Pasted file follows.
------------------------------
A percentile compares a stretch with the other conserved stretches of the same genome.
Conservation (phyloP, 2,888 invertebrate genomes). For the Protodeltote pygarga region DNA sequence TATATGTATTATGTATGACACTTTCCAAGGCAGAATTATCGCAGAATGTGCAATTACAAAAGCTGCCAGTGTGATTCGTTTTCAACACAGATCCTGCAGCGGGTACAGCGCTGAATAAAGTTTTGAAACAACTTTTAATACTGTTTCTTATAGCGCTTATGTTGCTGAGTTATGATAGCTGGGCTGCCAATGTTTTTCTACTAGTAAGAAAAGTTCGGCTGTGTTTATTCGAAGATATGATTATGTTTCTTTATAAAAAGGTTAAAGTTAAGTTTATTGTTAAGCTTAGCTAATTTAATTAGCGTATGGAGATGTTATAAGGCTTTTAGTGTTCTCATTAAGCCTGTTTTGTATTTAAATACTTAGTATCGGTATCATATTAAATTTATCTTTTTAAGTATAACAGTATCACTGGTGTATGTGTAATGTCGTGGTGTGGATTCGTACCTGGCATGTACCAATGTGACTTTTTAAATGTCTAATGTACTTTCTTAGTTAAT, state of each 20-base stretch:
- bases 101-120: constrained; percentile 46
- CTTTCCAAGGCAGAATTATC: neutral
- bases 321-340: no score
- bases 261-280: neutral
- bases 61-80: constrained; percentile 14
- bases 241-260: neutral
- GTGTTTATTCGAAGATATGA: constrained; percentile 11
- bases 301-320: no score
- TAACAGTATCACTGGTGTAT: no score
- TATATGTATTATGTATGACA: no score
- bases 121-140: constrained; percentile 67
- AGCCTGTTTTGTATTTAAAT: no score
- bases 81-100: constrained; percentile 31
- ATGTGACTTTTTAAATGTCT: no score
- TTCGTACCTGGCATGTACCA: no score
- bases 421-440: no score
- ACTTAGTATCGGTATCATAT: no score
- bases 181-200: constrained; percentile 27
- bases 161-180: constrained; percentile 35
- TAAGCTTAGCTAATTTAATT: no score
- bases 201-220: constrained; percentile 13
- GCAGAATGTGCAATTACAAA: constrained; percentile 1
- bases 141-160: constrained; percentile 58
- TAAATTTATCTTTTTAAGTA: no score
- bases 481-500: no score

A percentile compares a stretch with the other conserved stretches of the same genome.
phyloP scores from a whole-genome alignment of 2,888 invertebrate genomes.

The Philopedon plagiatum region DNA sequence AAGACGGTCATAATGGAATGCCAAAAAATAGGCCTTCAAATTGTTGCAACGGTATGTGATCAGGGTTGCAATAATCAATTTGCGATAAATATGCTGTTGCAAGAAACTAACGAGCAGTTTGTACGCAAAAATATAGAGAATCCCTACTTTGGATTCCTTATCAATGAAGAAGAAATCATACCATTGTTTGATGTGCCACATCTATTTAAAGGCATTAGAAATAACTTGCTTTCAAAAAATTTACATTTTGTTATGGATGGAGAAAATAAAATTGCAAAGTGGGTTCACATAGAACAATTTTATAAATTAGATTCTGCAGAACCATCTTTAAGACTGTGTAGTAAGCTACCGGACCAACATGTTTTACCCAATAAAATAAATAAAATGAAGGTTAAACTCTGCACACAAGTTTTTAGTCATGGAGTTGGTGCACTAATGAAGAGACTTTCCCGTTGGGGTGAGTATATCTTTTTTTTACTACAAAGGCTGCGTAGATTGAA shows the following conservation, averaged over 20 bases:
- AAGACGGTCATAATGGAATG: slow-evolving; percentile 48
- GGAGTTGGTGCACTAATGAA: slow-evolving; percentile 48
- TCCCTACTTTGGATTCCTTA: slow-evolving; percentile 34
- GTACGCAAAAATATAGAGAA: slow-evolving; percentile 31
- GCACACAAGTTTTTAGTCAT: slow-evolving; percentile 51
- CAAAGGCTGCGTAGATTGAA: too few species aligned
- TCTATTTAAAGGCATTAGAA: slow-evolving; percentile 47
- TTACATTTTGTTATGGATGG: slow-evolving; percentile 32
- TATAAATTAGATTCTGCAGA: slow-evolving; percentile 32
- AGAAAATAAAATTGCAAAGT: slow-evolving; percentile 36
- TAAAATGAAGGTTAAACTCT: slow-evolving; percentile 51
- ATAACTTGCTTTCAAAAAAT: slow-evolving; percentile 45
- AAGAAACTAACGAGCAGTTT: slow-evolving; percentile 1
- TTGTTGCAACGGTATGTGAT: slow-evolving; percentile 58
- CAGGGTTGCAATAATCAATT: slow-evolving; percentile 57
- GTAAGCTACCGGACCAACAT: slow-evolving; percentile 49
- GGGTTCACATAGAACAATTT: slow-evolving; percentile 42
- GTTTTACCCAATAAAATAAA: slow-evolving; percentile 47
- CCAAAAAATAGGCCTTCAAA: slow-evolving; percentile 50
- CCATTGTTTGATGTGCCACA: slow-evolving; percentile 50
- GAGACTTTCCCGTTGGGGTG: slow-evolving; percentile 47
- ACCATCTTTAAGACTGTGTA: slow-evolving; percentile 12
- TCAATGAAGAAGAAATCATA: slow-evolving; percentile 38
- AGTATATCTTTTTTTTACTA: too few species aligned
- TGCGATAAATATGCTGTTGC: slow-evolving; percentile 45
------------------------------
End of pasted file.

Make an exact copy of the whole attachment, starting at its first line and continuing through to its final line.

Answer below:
A percentile compares a stretch with the other conserved stretches of the same genome.
Conservation (phyloP, 2,888 invertebrate genomes). For the Protodeltote pygarga region DNA sequence TATATGTATTATGTATGACACTTTCCAAGGCAGAATTATCGCAGAATGTGCAATTACAAAAGCTGCCAGTGTGATTCGTTTTCAACACAGATCCTGCAGCGGGTACAGCGCTGAATAAAGTTTTGAAACAACTTTTAATACTGTTTCTTATAGCGCTTATGTTGCTGAGTTATGATAGCTGGGCTGCCAATGTTTTTCTACTAGTAAGAAAAGTTCGGCTGTGTTTATTCGAAGATATGATTATGTTTCTTTATAAAAAGGTTAAAGTTAAGTTTATTGTTAAGCTTAGCTAATTTAATTAGCGTATGGAGATGTTATAAGGCTTTTAGTGTTCTCATTAAGCCTGTTTTGTATTTAAATACTTAGTATCGGTATCATATTAAATTTATCTTTTTAAGTATAACAGTATCACTGGTGTATGTGTAATGTCGTGGTGTGGATTCGTACCTGGCATGTACCAATGTGACTTTTTAAATGTCTAATGTACTTTCTTAGTTAAT, state of each 20-base stretch:
- bases 101-120: constrained; percentile 46
- CTTTCCAAGGCAGAATTATC: neutral
- bases 321-340: no score
- bases 261-280: neutral
- bases 61-80: constrained; percentile 14
- bases 241-260: neutral
- GTGTTTATTCGAAGATATGA: constrained; percentile 11
- bases 301-320: no score
- TAACAGTATCACTGGTGTAT: no score
- TATATGTATTATGTATGACA: no score
- bases 121-140: constrained; percentile 67
- AGCCTGTTTTGTATTTAAAT: no score
- bases 81-100: constrained; percentile 31
- ATGTGACTTTTTAAATGTCT: no score
- TTCGTACCTGGCATGTACCA: no score
- bases 421-440: no score
- ACTTAGTATCGGTATCATAT: no score
- bases 181-200: constrained; percentile 27
- bases 161-180: constrained; percentile 35
- TAAGCTTAGCTAATTTAATT: no score
- bases 201-220: constrained; percentile 13
- GCAGAATGTGCAATTACAAA: constrained; percentile 1
- bases 141-160: constrained; percentile 58
- TAAATTTATCTTTTTAAGTA: no score
- bases 481-500: no score

A percentile compares a stretch with the other conserved stretches of the same genome.
phyloP scores from a whole-genome alignment of 2,888 invertebrate genomes.

The Philopedon plagiatum region DNA sequence AAGACGGTCATAATGGAATGCCAAAAAATAGGCCTTCAAATTGTTGCAACGGTATGTGATCAGGGTTGCAATAATCAATTTGCGATAAATATGCTGTTGCAAGAAACTAACGAGCAGTTTGTACGCAAAAATATAGAGAATCCCTACTTTGGATTCCTTATCAATGAAGAAGAAATCATACCATTGTTTGATGTGCCACATCTATTTAAAGGCATTAGAAATAACTTGCTTTCAAAAAATTTACATTTTGTTATGGATGGAGAAAATAAAATTGCAAAGTGGGTTCACATAGAACAATTTTATAAATTAGATTCTGCAGAACCATCTTTAAGACTGTGTAGTAAGCTACCGGACCAACATGTTTTACCCAATAAAATAAATAAAATGAAGGTTAAACTCTGCACACAAGTTTTTAGTCATGGAGTTGGTGCACTAATGAAGAGACTTTCCCGTTGGGGTGAGTATATCTTTTTTTTACTACAAAGGCTGCGTAGATTGAA shows the following conservation, averaged over 20 bases:
- AAGACGGTCATAATGGAATG: slow-evolving; percentile 48
- GGAGTTGGTGCACTAATGAA: slow-evolving; percentile 48
- TCCCTACTTTGGATTCCTTA: slow-evolving; percentile 34
- GTACGCAAAAATATAGAGAA: slow-evolving; percentile 31
- GCACACAAGTTTTTAGTCAT: slow-evolving; percentile 51
- CAAAGGCTGCGTAGATTGAA: too few species aligned
- TCTATTTAAAGGCATTAGAA: slow-evolving; percentile 47
- TTACATTTTGTTATGGATGG: slow-evolving; percentile 32
- TATAAATTAGATTCTGCAGA: slow-evolving; percentile 32
- AGAAAATAAAATTGCAAAGT: slow-evolving; percentile 36
- TAAAATGAAGGTTAAACTCT: slow-evolving; percentile 51
- ATAACTTGCTTTCAAAAAAT: slow-evolving; percentile 45
- AAGAAACTAACGAGCAGTTT: slow-evolving; percentile 1
- TTGTTGCAACGGTATGTGAT: slow-evolving; percentile 58
- CAGGGTTGCAATAATCAATT: slow-evolving; percentile 57
- GTAAGCTACCGGACCAACAT: slow-evolving; percentile 49
- GGGTTCACATAGAACAATTT: slow-evolving; percentile 42
- GTTTTACCCAATAAAATAAA: slow-evolving; percentile 47
- CCAAAAAATAGGCCTTCAAA: slow-evolving; percentile 50
- CCATTGTTTGATGTGCCACA: slow-evolving; percentile 50
- GAGACTTTCCCGTTGGGGTG: slow-evolving; percentile 47
- ACCATCTTTAAGACTGTGTA: slow-evolving; percentile 12
- TCAATGAAGAAGAAATCATA: slow-evolving; percentile 38
- AGTATATCTTTTTTTTACTA: too few species aligned
- TGCGATAAATATGCTGTTGC: slow-evolving; percentile 45